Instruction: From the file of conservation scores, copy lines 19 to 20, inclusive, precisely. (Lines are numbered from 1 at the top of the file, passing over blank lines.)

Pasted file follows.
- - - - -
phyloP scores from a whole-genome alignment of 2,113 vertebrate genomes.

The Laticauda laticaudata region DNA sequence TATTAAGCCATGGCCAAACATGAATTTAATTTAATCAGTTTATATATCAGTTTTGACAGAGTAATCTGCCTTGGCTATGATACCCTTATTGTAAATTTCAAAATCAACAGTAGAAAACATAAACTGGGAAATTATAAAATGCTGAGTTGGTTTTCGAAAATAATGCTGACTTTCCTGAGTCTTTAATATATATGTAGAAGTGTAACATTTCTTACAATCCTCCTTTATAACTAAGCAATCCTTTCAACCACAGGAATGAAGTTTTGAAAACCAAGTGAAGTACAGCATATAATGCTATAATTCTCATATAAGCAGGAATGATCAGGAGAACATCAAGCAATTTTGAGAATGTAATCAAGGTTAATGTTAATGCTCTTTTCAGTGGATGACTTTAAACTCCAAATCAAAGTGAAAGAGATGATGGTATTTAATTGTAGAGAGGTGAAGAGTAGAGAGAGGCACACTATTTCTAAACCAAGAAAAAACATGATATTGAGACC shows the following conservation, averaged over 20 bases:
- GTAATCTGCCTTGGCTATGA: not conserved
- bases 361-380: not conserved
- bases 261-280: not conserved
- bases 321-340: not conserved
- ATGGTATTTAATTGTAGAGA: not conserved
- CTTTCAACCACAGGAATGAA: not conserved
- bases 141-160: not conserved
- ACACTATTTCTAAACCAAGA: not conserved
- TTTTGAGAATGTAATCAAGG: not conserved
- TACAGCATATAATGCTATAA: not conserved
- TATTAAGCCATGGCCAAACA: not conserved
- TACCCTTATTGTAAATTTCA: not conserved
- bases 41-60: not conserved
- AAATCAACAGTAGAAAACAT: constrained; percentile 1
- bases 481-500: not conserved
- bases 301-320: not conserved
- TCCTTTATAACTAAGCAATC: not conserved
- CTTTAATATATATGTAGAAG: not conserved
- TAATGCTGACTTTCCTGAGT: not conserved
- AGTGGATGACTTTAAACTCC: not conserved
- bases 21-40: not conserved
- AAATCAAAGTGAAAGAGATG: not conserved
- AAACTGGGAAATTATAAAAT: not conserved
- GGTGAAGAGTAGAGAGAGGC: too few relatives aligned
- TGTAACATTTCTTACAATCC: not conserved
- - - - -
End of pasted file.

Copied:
- TCCTTTATAACTAAGCAATC: not conserved
- CTTTAATATATATGTAGAAG: not conserved